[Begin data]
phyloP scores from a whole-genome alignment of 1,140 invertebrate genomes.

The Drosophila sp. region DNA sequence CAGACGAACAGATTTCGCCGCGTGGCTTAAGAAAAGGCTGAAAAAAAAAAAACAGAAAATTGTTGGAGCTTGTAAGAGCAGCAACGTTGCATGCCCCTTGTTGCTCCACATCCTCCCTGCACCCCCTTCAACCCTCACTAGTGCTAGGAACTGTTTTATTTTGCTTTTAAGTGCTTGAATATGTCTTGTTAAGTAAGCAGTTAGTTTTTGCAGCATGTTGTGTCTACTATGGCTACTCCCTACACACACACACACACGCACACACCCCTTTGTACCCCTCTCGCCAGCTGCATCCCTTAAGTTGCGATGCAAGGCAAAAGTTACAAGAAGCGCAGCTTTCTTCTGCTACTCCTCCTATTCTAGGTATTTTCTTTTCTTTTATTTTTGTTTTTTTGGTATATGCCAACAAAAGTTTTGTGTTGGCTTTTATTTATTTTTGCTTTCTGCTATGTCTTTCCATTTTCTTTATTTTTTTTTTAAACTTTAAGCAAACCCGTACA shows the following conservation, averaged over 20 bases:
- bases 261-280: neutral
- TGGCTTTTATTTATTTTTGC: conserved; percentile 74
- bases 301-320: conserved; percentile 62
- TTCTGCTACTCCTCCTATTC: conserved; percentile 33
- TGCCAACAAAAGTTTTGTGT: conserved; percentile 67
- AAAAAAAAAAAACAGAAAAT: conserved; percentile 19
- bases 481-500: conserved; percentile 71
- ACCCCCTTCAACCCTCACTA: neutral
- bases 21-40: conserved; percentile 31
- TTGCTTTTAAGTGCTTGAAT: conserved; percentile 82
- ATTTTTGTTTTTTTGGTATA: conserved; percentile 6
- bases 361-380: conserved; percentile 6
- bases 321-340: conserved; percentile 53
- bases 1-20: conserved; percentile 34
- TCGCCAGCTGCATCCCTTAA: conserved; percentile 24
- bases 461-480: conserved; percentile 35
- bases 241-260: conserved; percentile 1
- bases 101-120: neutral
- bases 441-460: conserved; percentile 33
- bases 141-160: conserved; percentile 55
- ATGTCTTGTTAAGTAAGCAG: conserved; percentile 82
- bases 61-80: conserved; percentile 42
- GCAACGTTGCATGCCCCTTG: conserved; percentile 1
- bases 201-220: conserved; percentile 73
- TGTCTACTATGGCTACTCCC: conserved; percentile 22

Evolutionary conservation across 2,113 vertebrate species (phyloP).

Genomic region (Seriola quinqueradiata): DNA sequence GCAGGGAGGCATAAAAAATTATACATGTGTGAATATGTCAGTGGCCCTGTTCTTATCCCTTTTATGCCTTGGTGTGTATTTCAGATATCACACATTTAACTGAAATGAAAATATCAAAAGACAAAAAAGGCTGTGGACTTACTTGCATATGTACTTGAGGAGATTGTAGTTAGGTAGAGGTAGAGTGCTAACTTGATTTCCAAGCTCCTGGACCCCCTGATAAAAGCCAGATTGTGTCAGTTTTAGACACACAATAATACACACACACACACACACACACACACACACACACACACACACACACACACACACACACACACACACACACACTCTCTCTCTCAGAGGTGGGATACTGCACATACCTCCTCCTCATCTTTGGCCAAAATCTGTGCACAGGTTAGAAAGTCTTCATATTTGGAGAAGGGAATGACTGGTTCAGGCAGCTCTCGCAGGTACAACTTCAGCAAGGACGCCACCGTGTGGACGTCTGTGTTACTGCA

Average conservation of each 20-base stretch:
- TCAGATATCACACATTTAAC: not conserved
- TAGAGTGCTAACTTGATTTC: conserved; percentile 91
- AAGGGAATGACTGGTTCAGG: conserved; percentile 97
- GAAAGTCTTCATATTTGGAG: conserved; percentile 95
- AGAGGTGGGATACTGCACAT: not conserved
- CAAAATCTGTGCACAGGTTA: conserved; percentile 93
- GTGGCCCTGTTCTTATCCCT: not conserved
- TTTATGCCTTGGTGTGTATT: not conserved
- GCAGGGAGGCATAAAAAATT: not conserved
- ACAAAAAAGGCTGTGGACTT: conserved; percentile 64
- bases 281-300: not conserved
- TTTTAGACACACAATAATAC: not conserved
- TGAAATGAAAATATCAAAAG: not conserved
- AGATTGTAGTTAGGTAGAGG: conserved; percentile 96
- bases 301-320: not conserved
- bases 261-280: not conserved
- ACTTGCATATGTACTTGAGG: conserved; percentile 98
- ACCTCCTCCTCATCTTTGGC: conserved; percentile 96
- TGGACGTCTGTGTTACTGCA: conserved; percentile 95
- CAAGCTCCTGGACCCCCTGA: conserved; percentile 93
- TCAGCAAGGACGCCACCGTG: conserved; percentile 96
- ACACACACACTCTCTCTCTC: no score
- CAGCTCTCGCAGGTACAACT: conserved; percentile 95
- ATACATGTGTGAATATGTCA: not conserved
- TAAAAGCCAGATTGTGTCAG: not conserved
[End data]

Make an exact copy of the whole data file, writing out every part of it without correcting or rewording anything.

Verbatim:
phyloP scores from a whole-genome alignment of 1,140 invertebrate genomes.

The Drosophila sp. region DNA sequence CAGACGAACAGATTTCGCCGCGTGGCTTAAGAAAAGGCTGAAAAAAAAAAAACAGAAAATTGTTGGAGCTTGTAAGAGCAGCAACGTTGCATGCCCCTTGTTGCTCCACATCCTCCCTGCACCCCCTTCAACCCTCACTAGTGCTAGGAACTGTTTTATTTTGCTTTTAAGTGCTTGAATATGTCTTGTTAAGTAAGCAGTTAGTTTTTGCAGCATGTTGTGTCTACTATGGCTACTCCCTACACACACACACACACGCACACACCCCTTTGTACCCCTCTCGCCAGCTGCATCCCTTAAGTTGCGATGCAAGGCAAAAGTTACAAGAAGCGCAGCTTTCTTCTGCTACTCCTCCTATTCTAGGTATTTTCTTTTCTTTTATTTTTGTTTTTTTGGTATATGCCAACAAAAGTTTTGTGTTGGCTTTTATTTATTTTTGCTTTCTGCTATGTCTTTCCATTTTCTTTATTTTTTTTTTAAACTTTAAGCAAACCCGTACA shows the following conservation, averaged over 20 bases:
- bases 261-280: neutral
- TGGCTTTTATTTATTTTTGC: conserved; percentile 74
- bases 301-320: conserved; percentile 62
- TTCTGCTACTCCTCCTATTC: conserved; percentile 33
- TGCCAACAAAAGTTTTGTGT: conserved; percentile 67
- AAAAAAAAAAAACAGAAAAT: conserved; percentile 19
- bases 481-500: conserved; percentile 71
- ACCCCCTTCAACCCTCACTA: neutral
- bases 21-40: conserved; percentile 31
- TTGCTTTTAAGTGCTTGAAT: conserved; percentile 82
- ATTTTTGTTTTTTTGGTATA: conserved; percentile 6
- bases 361-380: conserved; percentile 6
- bases 321-340: conserved; percentile 53
- bases 1-20: conserved; percentile 34
- TCGCCAGCTGCATCCCTTAA: conserved; percentile 24
- bases 461-480: conserved; percentile 35
- bases 241-260: conserved; percentile 1
- bases 101-120: neutral
- bases 441-460: conserved; percentile 33
- bases 141-160: conserved; percentile 55
- ATGTCTTGTTAAGTAAGCAG: conserved; percentile 82
- bases 61-80: conserved; percentile 42
- GCAACGTTGCATGCCCCTTG: conserved; percentile 1
- bases 201-220: conserved; percentile 73
- TGTCTACTATGGCTACTCCC: conserved; percentile 22

Evolutionary conservation across 2,113 vertebrate species (phyloP).

Genomic region (Seriola quinqueradiata): DNA sequence GCAGGGAGGCATAAAAAATTATACATGTGTGAATATGTCAGTGGCCCTGTTCTTATCCCTTTTATGCCTTGGTGTGTATTTCAGATATCACACATTTAACTGAAATGAAAATATCAAAAGACAAAAAAGGCTGTGGACTTACTTGCATATGTACTTGAGGAGATTGTAGTTAGGTAGAGGTAGAGTGCTAACTTGATTTCCAAGCTCCTGGACCCCCTGATAAAAGCCAGATTGTGTCAGTTTTAGACACACAATAATACACACACACACACACACACACACACACACACACACACACACACACACACACACACACACACACACACACACTCTCTCTCTCAGAGGTGGGATACTGCACATACCTCCTCCTCATCTTTGGCCAAAATCTGTGCACAGGTTAGAAAGTCTTCATATTTGGAGAAGGGAATGACTGGTTCAGGCAGCTCTCGCAGGTACAACTTCAGCAAGGACGCCACCGTGTGGACGTCTGTGTTACTGCA

Average conservation of each 20-base stretch:
- TCAGATATCACACATTTAAC: not conserved
- TAGAGTGCTAACTTGATTTC: conserved; percentile 91
- AAGGGAATGACTGGTTCAGG: conserved; percentile 97
- GAAAGTCTTCATATTTGGAG: conserved; percentile 95
- AGAGGTGGGATACTGCACAT: not conserved
- CAAAATCTGTGCACAGGTTA: conserved; percentile 93
- GTGGCCCTGTTCTTATCCCT: not conserved
- TTTATGCCTTGGTGTGTATT: not conserved
- GCAGGGAGGCATAAAAAATT: not conserved
- ACAAAAAAGGCTGTGGACTT: conserved; percentile 64
- bases 281-300: not conserved
- TTTTAGACACACAATAATAC: not conserved
- TGAAATGAAAATATCAAAAG: not conserved
- AGATTGTAGTTAGGTAGAGG: conserved; percentile 96
- bases 301-320: not conserved
- bases 261-280: not conserved
- ACTTGCATATGTACTTGAGG: conserved; percentile 98
- ACCTCCTCCTCATCTTTGGC: conserved; percentile 96
- TGGACGTCTGTGTTACTGCA: conserved; percentile 95
- CAAGCTCCTGGACCCCCTGA: conserved; percentile 93
- TCAGCAAGGACGCCACCGTG: conserved; percentile 96
- ACACACACACTCTCTCTCTC: no score
- CAGCTCTCGCAGGTACAACT: conserved; percentile 95
- ATACATGTGTGAATATGTCA: not conserved
- TAAAAGCCAGATTGTGTCAG: not conserved